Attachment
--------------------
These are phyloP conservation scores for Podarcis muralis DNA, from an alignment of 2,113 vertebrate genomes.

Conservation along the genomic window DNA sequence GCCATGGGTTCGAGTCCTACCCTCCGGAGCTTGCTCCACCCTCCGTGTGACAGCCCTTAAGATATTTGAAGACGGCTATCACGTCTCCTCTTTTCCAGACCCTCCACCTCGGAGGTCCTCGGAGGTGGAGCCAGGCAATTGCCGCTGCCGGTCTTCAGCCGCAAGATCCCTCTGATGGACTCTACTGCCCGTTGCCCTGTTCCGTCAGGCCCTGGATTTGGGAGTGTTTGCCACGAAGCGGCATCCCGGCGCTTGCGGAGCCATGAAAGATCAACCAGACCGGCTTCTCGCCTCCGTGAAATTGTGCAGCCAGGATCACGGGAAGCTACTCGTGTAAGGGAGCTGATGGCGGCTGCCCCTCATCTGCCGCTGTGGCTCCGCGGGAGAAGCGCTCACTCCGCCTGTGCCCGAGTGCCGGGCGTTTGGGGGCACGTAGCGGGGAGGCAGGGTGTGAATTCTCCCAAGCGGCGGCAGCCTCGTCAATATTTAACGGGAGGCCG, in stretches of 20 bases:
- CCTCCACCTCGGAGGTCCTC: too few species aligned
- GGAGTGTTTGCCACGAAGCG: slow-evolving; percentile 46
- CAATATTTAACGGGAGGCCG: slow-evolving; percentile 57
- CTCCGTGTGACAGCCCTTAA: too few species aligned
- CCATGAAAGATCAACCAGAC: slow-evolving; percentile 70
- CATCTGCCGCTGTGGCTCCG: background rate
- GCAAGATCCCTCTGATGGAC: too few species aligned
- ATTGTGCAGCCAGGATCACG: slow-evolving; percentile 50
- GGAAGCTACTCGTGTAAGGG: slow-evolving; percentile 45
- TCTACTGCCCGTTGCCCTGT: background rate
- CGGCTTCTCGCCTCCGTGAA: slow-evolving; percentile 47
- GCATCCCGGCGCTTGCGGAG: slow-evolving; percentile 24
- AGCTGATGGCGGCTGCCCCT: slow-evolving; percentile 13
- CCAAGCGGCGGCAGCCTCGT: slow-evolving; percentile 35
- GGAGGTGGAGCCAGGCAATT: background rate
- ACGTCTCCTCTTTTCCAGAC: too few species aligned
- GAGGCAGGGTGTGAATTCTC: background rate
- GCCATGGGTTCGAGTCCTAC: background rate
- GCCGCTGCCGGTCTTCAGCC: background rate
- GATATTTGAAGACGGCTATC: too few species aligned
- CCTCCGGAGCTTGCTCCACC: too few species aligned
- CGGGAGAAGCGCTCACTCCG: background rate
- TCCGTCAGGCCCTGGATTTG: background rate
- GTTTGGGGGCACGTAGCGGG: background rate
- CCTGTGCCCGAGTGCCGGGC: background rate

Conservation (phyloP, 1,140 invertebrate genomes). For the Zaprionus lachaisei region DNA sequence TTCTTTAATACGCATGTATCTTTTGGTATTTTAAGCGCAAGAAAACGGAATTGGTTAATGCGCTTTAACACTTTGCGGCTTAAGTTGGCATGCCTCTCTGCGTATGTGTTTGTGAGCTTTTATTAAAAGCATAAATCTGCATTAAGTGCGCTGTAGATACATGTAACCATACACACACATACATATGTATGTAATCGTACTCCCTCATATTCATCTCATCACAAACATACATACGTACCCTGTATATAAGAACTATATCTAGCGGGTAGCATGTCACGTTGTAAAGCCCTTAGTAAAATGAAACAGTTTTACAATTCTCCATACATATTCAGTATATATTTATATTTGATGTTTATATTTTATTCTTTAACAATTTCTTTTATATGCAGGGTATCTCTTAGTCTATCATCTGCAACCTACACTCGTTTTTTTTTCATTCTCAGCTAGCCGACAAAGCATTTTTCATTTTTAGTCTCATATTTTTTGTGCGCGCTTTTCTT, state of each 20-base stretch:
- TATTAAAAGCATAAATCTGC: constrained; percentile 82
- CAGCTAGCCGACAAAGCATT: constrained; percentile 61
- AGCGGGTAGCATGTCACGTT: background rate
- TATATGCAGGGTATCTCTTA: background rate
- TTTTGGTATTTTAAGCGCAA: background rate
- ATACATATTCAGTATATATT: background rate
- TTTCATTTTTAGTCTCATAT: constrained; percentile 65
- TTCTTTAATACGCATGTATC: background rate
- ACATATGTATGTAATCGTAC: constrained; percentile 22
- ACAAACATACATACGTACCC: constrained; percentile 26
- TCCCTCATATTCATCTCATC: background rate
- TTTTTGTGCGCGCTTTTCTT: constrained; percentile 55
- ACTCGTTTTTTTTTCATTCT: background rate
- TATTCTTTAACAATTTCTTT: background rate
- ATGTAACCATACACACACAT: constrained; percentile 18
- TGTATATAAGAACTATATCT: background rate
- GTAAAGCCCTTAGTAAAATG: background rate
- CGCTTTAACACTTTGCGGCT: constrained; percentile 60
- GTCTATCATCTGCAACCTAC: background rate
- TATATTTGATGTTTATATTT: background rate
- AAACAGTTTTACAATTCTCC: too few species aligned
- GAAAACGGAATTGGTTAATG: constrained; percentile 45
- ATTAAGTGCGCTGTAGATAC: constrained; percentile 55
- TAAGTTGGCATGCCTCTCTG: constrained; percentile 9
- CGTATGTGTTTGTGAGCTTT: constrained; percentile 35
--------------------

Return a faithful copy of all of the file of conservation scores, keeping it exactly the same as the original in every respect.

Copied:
These are phyloP conservation scores for Podarcis muralis DNA, from an alignment of 2,113 vertebrate genomes.

Conservation along the genomic window DNA sequence GCCATGGGTTCGAGTCCTACCCTCCGGAGCTTGCTCCACCCTCCGTGTGACAGCCCTTAAGATATTTGAAGACGGCTATCACGTCTCCTCTTTTCCAGACCCTCCACCTCGGAGGTCCTCGGAGGTGGAGCCAGGCAATTGCCGCTGCCGGTCTTCAGCCGCAAGATCCCTCTGATGGACTCTACTGCCCGTTGCCCTGTTCCGTCAGGCCCTGGATTTGGGAGTGTTTGCCACGAAGCGGCATCCCGGCGCTTGCGGAGCCATGAAAGATCAACCAGACCGGCTTCTCGCCTCCGTGAAATTGTGCAGCCAGGATCACGGGAAGCTACTCGTGTAAGGGAGCTGATGGCGGCTGCCCCTCATCTGCCGCTGTGGCTCCGCGGGAGAAGCGCTCACTCCGCCTGTGCCCGAGTGCCGGGCGTTTGGGGGCACGTAGCGGGGAGGCAGGGTGTGAATTCTCCCAAGCGGCGGCAGCCTCGTCAATATTTAACGGGAGGCCG, in stretches of 20 bases:
- CCTCCACCTCGGAGGTCCTC: too few species aligned
- GGAGTGTTTGCCACGAAGCG: slow-evolving; percentile 46
- CAATATTTAACGGGAGGCCG: slow-evolving; percentile 57
- CTCCGTGTGACAGCCCTTAA: too few species aligned
- CCATGAAAGATCAACCAGAC: slow-evolving; percentile 70
- CATCTGCCGCTGTGGCTCCG: background rate
- GCAAGATCCCTCTGATGGAC: too few species aligned
- ATTGTGCAGCCAGGATCACG: slow-evolving; percentile 50
- GGAAGCTACTCGTGTAAGGG: slow-evolving; percentile 45
- TCTACTGCCCGTTGCCCTGT: background rate
- CGGCTTCTCGCCTCCGTGAA: slow-evolving; percentile 47
- GCATCCCGGCGCTTGCGGAG: slow-evolving; percentile 24
- AGCTGATGGCGGCTGCCCCT: slow-evolving; percentile 13
- CCAAGCGGCGGCAGCCTCGT: slow-evolving; percentile 35
- GGAGGTGGAGCCAGGCAATT: background rate
- ACGTCTCCTCTTTTCCAGAC: too few species aligned
- GAGGCAGGGTGTGAATTCTC: background rate
- GCCATGGGTTCGAGTCCTAC: background rate
- GCCGCTGCCGGTCTTCAGCC: background rate
- GATATTTGAAGACGGCTATC: too few species aligned
- CCTCCGGAGCTTGCTCCACC: too few species aligned
- CGGGAGAAGCGCTCACTCCG: background rate
- TCCGTCAGGCCCTGGATTTG: background rate
- GTTTGGGGGCACGTAGCGGG: background rate
- CCTGTGCCCGAGTGCCGGGC: background rate

Conservation (phyloP, 1,140 invertebrate genomes). For the Zaprionus lachaisei region DNA sequence TTCTTTAATACGCATGTATCTTTTGGTATTTTAAGCGCAAGAAAACGGAATTGGTTAATGCGCTTTAACACTTTGCGGCTTAAGTTGGCATGCCTCTCTGCGTATGTGTTTGTGAGCTTTTATTAAAAGCATAAATCTGCATTAAGTGCGCTGTAGATACATGTAACCATACACACACATACATATGTATGTAATCGTACTCCCTCATATTCATCTCATCACAAACATACATACGTACCCTGTATATAAGAACTATATCTAGCGGGTAGCATGTCACGTTGTAAAGCCCTTAGTAAAATGAAACAGTTTTACAATTCTCCATACATATTCAGTATATATTTATATTTGATGTTTATATTTTATTCTTTAACAATTTCTTTTATATGCAGGGTATCTCTTAGTCTATCATCTGCAACCTACACTCGTTTTTTTTTCATTCTCAGCTAGCCGACAAAGCATTTTTCATTTTTAGTCTCATATTTTTTGTGCGCGCTTTTCTT, state of each 20-base stretch:
- TATTAAAAGCATAAATCTGC: constrained; percentile 82
- CAGCTAGCCGACAAAGCATT: constrained; percentile 61
- AGCGGGTAGCATGTCACGTT: background rate
- TATATGCAGGGTATCTCTTA: background rate
- TTTTGGTATTTTAAGCGCAA: background rate
- ATACATATTCAGTATATATT: background rate
- TTTCATTTTTAGTCTCATAT: constrained; percentile 65
- TTCTTTAATACGCATGTATC: background rate
- ACATATGTATGTAATCGTAC: constrained; percentile 22
- ACAAACATACATACGTACCC: constrained; percentile 26
- TCCCTCATATTCATCTCATC: background rate
- TTTTTGTGCGCGCTTTTCTT: constrained; percentile 55
- ACTCGTTTTTTTTTCATTCT: background rate
- TATTCTTTAACAATTTCTTT: background rate
- ATGTAACCATACACACACAT: constrained; percentile 18
- TGTATATAAGAACTATATCT: background rate
- GTAAAGCCCTTAGTAAAATG: background rate
- CGCTTTAACACTTTGCGGCT: constrained; percentile 60
- GTCTATCATCTGCAACCTAC: background rate
- TATATTTGATGTTTATATTT: background rate
- AAACAGTTTTACAATTCTCC: too few species aligned
- GAAAACGGAATTGGTTAATG: constrained; percentile 45
- ATTAAGTGCGCTGTAGATAC: constrained; percentile 55
- TAAGTTGGCATGCCTCTCTG: constrained; percentile 9
- CGTATGTGTTTGTGAGCTTT: constrained; percentile 35